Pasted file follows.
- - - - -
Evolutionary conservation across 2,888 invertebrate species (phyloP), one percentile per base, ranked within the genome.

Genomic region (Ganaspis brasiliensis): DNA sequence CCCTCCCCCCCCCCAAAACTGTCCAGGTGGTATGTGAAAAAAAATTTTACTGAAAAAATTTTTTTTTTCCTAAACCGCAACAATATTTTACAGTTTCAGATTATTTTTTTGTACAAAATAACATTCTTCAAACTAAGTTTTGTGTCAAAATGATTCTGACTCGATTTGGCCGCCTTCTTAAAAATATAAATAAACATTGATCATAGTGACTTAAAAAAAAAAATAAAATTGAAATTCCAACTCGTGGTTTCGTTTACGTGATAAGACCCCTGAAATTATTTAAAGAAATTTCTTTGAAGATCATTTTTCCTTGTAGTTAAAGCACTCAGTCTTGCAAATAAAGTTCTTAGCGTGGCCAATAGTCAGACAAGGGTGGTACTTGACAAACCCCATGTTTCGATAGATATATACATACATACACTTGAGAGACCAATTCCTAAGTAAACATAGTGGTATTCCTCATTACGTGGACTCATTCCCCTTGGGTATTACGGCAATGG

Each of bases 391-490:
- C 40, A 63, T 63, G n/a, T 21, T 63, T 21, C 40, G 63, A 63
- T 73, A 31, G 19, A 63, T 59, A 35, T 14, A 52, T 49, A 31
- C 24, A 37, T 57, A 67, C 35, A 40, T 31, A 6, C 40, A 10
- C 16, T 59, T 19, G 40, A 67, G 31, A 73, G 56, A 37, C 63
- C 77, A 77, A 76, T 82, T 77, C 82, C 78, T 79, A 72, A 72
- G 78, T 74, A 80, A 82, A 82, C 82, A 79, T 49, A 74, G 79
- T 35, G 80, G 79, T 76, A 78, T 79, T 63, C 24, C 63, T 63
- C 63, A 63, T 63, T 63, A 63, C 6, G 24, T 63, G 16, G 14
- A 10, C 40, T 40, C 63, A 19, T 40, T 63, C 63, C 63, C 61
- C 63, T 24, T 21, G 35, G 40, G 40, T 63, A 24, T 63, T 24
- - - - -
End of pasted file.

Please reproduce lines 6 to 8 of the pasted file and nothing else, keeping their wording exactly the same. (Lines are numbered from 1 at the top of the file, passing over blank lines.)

- C 24, A 37, T 57, A 67, C 35, A 40, T 31, A 6, C 40, A 10
- C 16, T 59, T 19, G 40, A 67, G 31, A 73, G 56, A 37, C 63
- C 77, A 77, A 76, T 82, T 77, C 82, C 78, T 79, A 72, A 72